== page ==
To detect DNA sequence polymorphisms we surveyed 66 fragments with length (including indels) in a range between ~100 and ~1100 bp. Three-quarters of the fragments were between 250 and 650 bp long, 15% were <250 bp, and 10% were >650 bp. Due to either failure of primers to amplify product or missing data in the PoMaMo database, not all accessions were always informative; therefore, the sample size for individual fragments differs. The total length of all analyzed amplicons was >25 kb, and the number of screened sequence bases reached almost 1.4 million (Table 2). In total, we detected 1145 sequence variants, of which ~95% were nucleotide substitutions and the remaining 5% were indels. The most frequently observed types of nucleotide substitutions were biallelic transitions (C ↔ T, A ↔ G) followed by biallelic transversions (A ↔ T, G ↔ T, A ↔ C, G ↔ C). The transition/transversion (TI/TV) ratio was close to 1.5, almost three times higher than would be expected if all nucleotide exchanges happen with the same frequency. On average, one (biallelic) SNP was observed every 24 bp or every 23 bp if rare tri- and tetra-allelic substitutions are considered.

Estimates of nucleotide variation

In general, nucleotide polymorphism (θ = 11.5 × 10−3) and diversity (π = 14.6 × 10−3) were high in the analyzed part of the potato genome. The values for polymorphism ranged from 1.9 × 10−3 to 29.3 × 10−3 and for diversity from 1.6 × 10−3 to 45.2 × 10−3 (Figure 1, A and B). Both nucleotide polymorphism and diversity was higher in noncoding than in coding regions. Within coding regions, synonymous levels of diversity were more than twice as common as nonsynonymous levels of diversity (Table 2). Tajima's test of neutrality of mutations revealed a significant departure from neutral expectations in 9% of the analyzed fragments (Figure 1C). All of these fragments showed positive D values indicating a deficit of low-frequency alleles relative to expectation. The mean value of D for all fragments was 0.5, but the value was generally higher in noncoding than in coding regions (0.9 and 0.2, respectively, Table 2).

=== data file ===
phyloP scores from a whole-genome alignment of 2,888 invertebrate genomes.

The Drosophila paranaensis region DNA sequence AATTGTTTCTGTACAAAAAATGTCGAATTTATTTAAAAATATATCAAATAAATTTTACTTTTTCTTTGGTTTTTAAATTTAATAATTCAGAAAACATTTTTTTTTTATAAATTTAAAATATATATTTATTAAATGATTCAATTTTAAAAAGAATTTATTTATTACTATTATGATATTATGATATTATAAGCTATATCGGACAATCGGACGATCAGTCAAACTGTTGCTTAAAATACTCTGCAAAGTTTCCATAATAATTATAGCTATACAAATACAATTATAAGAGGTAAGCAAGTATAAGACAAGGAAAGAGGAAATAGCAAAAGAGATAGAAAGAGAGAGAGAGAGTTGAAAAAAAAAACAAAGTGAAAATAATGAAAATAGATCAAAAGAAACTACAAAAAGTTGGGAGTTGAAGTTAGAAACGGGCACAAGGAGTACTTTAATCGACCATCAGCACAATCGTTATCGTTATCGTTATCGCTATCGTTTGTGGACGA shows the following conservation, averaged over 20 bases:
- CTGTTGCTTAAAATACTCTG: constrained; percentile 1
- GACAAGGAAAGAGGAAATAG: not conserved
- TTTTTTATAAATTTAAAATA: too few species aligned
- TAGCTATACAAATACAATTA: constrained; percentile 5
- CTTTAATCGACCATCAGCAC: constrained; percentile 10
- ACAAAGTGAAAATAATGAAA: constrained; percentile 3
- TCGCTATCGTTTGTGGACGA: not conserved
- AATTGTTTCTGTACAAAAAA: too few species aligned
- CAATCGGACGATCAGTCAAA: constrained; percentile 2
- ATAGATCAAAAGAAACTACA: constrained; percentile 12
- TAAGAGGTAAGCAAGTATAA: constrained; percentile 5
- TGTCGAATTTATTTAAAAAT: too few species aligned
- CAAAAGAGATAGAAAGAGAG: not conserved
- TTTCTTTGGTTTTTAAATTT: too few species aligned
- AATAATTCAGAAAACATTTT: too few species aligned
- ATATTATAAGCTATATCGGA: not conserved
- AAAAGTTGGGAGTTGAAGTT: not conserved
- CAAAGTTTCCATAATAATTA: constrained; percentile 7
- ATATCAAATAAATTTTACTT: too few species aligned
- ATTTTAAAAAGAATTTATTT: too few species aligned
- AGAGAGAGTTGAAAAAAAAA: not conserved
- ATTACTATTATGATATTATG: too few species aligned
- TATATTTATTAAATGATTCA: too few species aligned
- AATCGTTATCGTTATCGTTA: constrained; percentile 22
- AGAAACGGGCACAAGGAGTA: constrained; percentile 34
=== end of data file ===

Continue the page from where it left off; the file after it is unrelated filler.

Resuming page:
Figure 1.
Distribution of (A) nucleotide polymorphism (θ × 10−3), (B) nucleotide diversity (π × 10−3), (C) Tajima's D, and (D) linkage disequilibrium (r2) within 100 bp (LD100) in the surveyed fragments.

Linkage disequilibrium: